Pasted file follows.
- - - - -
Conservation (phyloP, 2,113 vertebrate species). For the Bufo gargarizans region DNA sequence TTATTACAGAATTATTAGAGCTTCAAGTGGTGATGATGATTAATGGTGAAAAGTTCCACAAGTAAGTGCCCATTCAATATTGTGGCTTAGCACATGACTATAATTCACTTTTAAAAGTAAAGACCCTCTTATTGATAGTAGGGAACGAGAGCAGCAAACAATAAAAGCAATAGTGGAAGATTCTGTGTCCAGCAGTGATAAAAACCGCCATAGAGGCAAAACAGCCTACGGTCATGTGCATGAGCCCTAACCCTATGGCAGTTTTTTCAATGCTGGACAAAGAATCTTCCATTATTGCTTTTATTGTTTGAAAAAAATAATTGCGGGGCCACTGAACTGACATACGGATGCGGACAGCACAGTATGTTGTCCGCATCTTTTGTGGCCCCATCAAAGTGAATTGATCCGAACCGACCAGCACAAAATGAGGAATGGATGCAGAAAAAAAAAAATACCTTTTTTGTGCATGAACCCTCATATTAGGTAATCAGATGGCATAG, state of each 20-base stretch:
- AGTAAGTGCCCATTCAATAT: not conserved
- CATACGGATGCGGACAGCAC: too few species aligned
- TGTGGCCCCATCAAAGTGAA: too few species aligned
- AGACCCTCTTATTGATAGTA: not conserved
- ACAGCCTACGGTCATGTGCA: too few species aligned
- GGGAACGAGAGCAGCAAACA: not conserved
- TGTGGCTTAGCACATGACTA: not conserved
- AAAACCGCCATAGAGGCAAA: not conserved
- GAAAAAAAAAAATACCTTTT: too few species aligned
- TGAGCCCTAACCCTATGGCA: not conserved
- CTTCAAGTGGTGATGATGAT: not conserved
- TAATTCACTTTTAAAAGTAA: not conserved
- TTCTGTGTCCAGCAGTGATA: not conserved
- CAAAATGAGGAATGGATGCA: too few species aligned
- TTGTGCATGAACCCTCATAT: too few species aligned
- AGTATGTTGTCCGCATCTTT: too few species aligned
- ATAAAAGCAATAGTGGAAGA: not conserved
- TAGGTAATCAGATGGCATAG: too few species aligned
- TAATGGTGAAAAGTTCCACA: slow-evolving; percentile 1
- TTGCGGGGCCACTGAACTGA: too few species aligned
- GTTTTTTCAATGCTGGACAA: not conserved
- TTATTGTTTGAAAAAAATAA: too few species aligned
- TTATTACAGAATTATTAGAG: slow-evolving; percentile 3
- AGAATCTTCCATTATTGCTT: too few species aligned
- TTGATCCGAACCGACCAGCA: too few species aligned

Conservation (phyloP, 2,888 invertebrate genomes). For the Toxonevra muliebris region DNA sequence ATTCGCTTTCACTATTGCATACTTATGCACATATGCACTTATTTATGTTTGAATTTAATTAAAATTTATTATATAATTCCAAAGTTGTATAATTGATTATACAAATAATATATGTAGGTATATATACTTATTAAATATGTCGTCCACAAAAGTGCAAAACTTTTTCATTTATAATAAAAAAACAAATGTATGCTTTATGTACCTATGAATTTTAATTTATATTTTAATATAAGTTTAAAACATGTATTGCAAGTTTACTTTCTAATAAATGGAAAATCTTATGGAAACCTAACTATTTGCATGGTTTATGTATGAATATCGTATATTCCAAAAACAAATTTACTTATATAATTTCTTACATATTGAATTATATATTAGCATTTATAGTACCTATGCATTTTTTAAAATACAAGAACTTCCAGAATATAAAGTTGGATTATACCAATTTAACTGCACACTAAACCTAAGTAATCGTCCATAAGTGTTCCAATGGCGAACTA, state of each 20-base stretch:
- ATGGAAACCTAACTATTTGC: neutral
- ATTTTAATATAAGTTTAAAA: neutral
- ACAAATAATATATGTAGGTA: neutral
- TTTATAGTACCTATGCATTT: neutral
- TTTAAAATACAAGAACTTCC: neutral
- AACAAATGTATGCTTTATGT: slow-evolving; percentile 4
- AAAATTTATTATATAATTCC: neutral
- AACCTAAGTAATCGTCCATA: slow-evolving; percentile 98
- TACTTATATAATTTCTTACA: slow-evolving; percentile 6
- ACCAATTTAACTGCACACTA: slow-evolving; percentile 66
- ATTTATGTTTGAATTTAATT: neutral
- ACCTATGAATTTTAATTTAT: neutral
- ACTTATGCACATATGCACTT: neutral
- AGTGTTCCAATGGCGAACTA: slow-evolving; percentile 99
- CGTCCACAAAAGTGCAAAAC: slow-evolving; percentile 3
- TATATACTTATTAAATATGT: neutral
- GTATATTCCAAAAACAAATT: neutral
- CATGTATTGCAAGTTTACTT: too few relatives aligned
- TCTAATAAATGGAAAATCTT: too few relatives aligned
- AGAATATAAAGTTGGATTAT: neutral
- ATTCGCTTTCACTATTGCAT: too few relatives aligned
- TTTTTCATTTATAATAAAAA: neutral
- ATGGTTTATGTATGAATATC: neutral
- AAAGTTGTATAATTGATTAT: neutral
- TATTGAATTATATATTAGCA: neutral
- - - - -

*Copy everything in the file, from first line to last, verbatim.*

Conservation (phyloP, 2,113 vertebrate species). For the Bufo gargarizans region DNA sequence TTATTACAGAATTATTAGAGCTTCAAGTGGTGATGATGATTAATGGTGAAAAGTTCCACAAGTAAGTGCCCATTCAATATTGTGGCTTAGCACATGACTATAATTCACTTTTAAAAGTAAAGACCCTCTTATTGATAGTAGGGAACGAGAGCAGCAAACAATAAAAGCAATAGTGGAAGATTCTGTGTCCAGCAGTGATAAAAACCGCCATAGAGGCAAAACAGCCTACGGTCATGTGCATGAGCCCTAACCCTATGGCAGTTTTTTCAATGCTGGACAAAGAATCTTCCATTATTGCTTTTATTGTTTGAAAAAAATAATTGCGGGGCCACTGAACTGACATACGGATGCGGACAGCACAGTATGTTGTCCGCATCTTTTGTGGCCCCATCAAAGTGAATTGATCCGAACCGACCAGCACAAAATGAGGAATGGATGCAGAAAAAAAAAAATACCTTTTTTGTGCATGAACCCTCATATTAGGTAATCAGATGGCATAG, state of each 20-base stretch:
- AGTAAGTGCCCATTCAATAT: not conserved
- CATACGGATGCGGACAGCAC: too few species aligned
- TGTGGCCCCATCAAAGTGAA: too few species aligned
- AGACCCTCTTATTGATAGTA: not conserved
- ACAGCCTACGGTCATGTGCA: too few species aligned
- GGGAACGAGAGCAGCAAACA: not conserved
- TGTGGCTTAGCACATGACTA: not conserved
- AAAACCGCCATAGAGGCAAA: not conserved
- GAAAAAAAAAAATACCTTTT: too few species aligned
- TGAGCCCTAACCCTATGGCA: not conserved
- CTTCAAGTGGTGATGATGAT: not conserved
- TAATTCACTTTTAAAAGTAA: not conserved
- TTCTGTGTCCAGCAGTGATA: not conserved
- CAAAATGAGGAATGGATGCA: too few species aligned
- TTGTGCATGAACCCTCATAT: too few species aligned
- AGTATGTTGTCCGCATCTTT: too few species aligned
- ATAAAAGCAATAGTGGAAGA: not conserved
- TAGGTAATCAGATGGCATAG: too few species aligned
- TAATGGTGAAAAGTTCCACA: slow-evolving; percentile 1
- TTGCGGGGCCACTGAACTGA: too few species aligned
- GTTTTTTCAATGCTGGACAA: not conserved
- TTATTGTTTGAAAAAAATAA: too few species aligned
- TTATTACAGAATTATTAGAG: slow-evolving; percentile 3
- AGAATCTTCCATTATTGCTT: too few species aligned
- TTGATCCGAACCGACCAGCA: too few species aligned

Conservation (phyloP, 2,888 invertebrate genomes). For the Toxonevra muliebris region DNA sequence ATTCGCTTTCACTATTGCATACTTATGCACATATGCACTTATTTATGTTTGAATTTAATTAAAATTTATTATATAATTCCAAAGTTGTATAATTGATTATACAAATAATATATGTAGGTATATATACTTATTAAATATGTCGTCCACAAAAGTGCAAAACTTTTTCATTTATAATAAAAAAACAAATGTATGCTTTATGTACCTATGAATTTTAATTTATATTTTAATATAAGTTTAAAACATGTATTGCAAGTTTACTTTCTAATAAATGGAAAATCTTATGGAAACCTAACTATTTGCATGGTTTATGTATGAATATCGTATATTCCAAAAACAAATTTACTTATATAATTTCTTACATATTGAATTATATATTAGCATTTATAGTACCTATGCATTTTTTAAAATACAAGAACTTCCAGAATATAAAGTTGGATTATACCAATTTAACTGCACACTAAACCTAAGTAATCGTCCATAAGTGTTCCAATGGCGAACTA, state of each 20-base stretch:
- ATGGAAACCTAACTATTTGC: neutral
- ATTTTAATATAAGTTTAAAA: neutral
- ACAAATAATATATGTAGGTA: neutral
- TTTATAGTACCTATGCATTT: neutral
- TTTAAAATACAAGAACTTCC: neutral
- AACAAATGTATGCTTTATGT: slow-evolving; percentile 4
- AAAATTTATTATATAATTCC: neutral
- AACCTAAGTAATCGTCCATA: slow-evolving; percentile 98
- TACTTATATAATTTCTTACA: slow-evolving; percentile 6
- ACCAATTTAACTGCACACTA: slow-evolving; percentile 66
- ATTTATGTTTGAATTTAATT: neutral
- ACCTATGAATTTTAATTTAT: neutral
- ACTTATGCACATATGCACTT: neutral
- AGTGTTCCAATGGCGAACTA: slow-evolving; percentile 99
- CGTCCACAAAAGTGCAAAAC: slow-evolving; percentile 3
- TATATACTTATTAAATATGT: neutral
- GTATATTCCAAAAACAAATT: neutral
- CATGTATTGCAAGTTTACTT: too few relatives aligned
- TCTAATAAATGGAAAATCTT: too few relatives aligned
- AGAATATAAAGTTGGATTAT: neutral
- ATTCGCTTTCACTATTGCAT: too few relatives aligned
- TTTTTCATTTATAATAAAAA: neutral
- ATGGTTTATGTATGAATATC: neutral
- AAAGTTGTATAATTGATTAT: neutral
- TATTGAATTATATATTAGCA: neutral